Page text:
Can Google Save Old Media?

Digital Giant to Start Newspaper Trial

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NEW YORK ( -- Sometime in the next two weeks, Google plans to switch on its Print Ads system for the first time, letting more than 100 advertisers bid for ad space in more than 50 daily newspapers over a three-month trial. And unlike in earlier experiments in which Google bought magazine ad space and re-sold it, sellers and buyers will interact directly through Google's system, meaning publishers can accept or reject bids at their discretion.
If the Print Ads test doesn't deliver new advertisers, of course, you can bet newspapers will do everything possible to kick Google back off its turf.
If the Print Ads test doesn't deliver new advertisers, of course, you can bet newspapers will do everything possible to kick Google back off its turf.

Old media's lifeline
With the participation of major papers from The New York Times to Gannett Co. titles, Google seems to have convinced publishers that the system really might deliver new advertisers without undercutting existing relationships and rates. EBay is making a similar assertion about its planned marketplace for TV spots. If the dot-coms prove their claims, new media may find itself playing the unusual role of lifeline for old media.

If the Print Ads test doesn't deliver new advertisers, of course, you can bet newspapers will do everything possible to kick Google back off its turf. But for now, everything is a tryout and everyone talks like friends.

"For publishers it's a way to get to a whole new universe of advertisers, which we will bring to the party and get to them without a lot of expense," said Tom Phillips, Google's director of Print Ads since March and, once upon a time, a co-founder of Spy magazine. "For advertisers it's a way to buy print media very efficiently, buy it across a broad array of alternatives and buy it at a price that the advertiser sets."

Bruce Telkamp, senior VP-business development and marketing, eHealth, said the service could streamline the cumbersome process of finding ad space around the country. "We do all of our media buying in-house, both online and offline," he said. "We're hopeful that through Google's aggregation of a large number of advertisers and the efficiencies the platform brings -- not only us, but potentially the papers themselves -- the program could have the potential to lower advertising costs, to bring efficiency to a less-than-efficient industry."

There was some concern among publishers when Google first confirmed its interest in the print game back in August 2005, the fear being that auctions might just drive prices down.

'It's an experiment'
Executives at the Times itself seem willing to find out. "Yes, it's an experiment," said Denise Warren, senior VP-chief advertising officer, New York Times Media Group. "We don't know how much it's going to yield. We always hope there is revenue at the end of the rainbow."

It doesn't hurt Google's latest bid that newspapers in general are continuing to lose print-edition readers. Eric Blankfein, senior VP-channel insights director, Horizon Media, suggested that newspapers' trouble might explain why Google is focusing on papers for this test instead of magazines, where it first began trials selling offline ads. (Although, at the American Magazine Conference in Phoenix last month, Google VP-Advertising Tim Armstrong made a strong pitch to the magazine industry to join Google in experimenting with some revenue-splitting models.)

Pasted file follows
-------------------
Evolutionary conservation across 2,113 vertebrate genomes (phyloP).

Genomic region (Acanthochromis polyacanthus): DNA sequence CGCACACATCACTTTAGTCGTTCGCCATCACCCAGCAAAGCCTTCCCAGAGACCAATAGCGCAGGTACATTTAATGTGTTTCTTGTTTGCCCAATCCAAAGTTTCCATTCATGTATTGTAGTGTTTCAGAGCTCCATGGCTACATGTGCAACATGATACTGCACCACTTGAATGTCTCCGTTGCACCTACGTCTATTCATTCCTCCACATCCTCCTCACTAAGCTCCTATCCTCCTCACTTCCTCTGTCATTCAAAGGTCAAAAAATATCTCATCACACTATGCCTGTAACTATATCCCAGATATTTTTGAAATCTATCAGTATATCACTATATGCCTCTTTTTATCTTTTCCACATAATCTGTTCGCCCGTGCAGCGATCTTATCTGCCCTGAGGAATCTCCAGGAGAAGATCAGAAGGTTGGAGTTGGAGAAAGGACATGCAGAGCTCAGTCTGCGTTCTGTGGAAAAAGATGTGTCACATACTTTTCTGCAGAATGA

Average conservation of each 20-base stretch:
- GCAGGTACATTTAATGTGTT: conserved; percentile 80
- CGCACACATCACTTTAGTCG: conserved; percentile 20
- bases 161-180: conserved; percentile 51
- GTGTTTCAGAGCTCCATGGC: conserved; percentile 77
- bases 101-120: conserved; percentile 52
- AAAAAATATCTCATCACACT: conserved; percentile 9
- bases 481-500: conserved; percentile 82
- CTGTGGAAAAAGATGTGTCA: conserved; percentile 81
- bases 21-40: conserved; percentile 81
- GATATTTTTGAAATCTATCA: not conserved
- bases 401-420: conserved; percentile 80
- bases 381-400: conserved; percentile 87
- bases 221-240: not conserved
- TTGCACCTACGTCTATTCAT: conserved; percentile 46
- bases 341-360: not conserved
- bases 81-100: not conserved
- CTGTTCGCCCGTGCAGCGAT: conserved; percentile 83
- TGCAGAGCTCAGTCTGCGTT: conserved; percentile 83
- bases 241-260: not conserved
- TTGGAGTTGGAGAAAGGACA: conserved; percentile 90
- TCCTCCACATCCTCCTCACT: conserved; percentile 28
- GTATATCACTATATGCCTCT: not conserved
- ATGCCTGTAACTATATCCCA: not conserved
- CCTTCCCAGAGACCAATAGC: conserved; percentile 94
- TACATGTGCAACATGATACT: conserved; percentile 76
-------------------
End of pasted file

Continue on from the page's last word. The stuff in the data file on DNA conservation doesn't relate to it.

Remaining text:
"It's smarter to go to newspapers right now because they need more help," Mr. Blankfein said. "The model, whether it's half-baked or not, probably would augment any business that newspapers are getting and certainly offset the losses they've been experiencing. I don't see any downside for newspapers."

A lot at stake
As much potential as there seems to be, there is a lot at stake as well. For a sense of the players' vastly different scales, let's check 2005 results. The Times took in the most gross revenue of any U.S. paper, about $1.9 billion last year, according to Ad Age's 2006 Leading Media Companies report. Google reported 2005 revenue above $6.1 billion.

Nor do buyers or Google admit much possibility that media agencies could be cut out of the process -- or that big marketers could shop for rock-bottom pricing instead of negotiating with papers the way they do now. For one thing, many of the advertisers involved are too small to rate much attention anyway from the big agencies. Some of the big ones don't use newspapers much as it stands.

For another, Print Ads doesn't do everything agencies and direct negotiation do. Marketers can specify all kinds of things, like what section they want to appear in; where in the country they want to appear; what days of the week they're looking for; and, of course, how much they want to pay. They just can't specify everything -- nor do papers have to accept any offer they don't like.

Papers set ad format
"It doesn't guarantee competitive position," Mr. Phillips said. "It allows the newspaper to set the ad format so that, for instance, the big broadsheets will just accept quarter pages and less. So their big Verizon full-page clients will not be using this system."

Print Ads is also free for participants in this test. Google wants to eventually take cuts of the money changing hands but for now is just going to watch and see what happens.

Let's see if everyone is still friendly once results are in next March.
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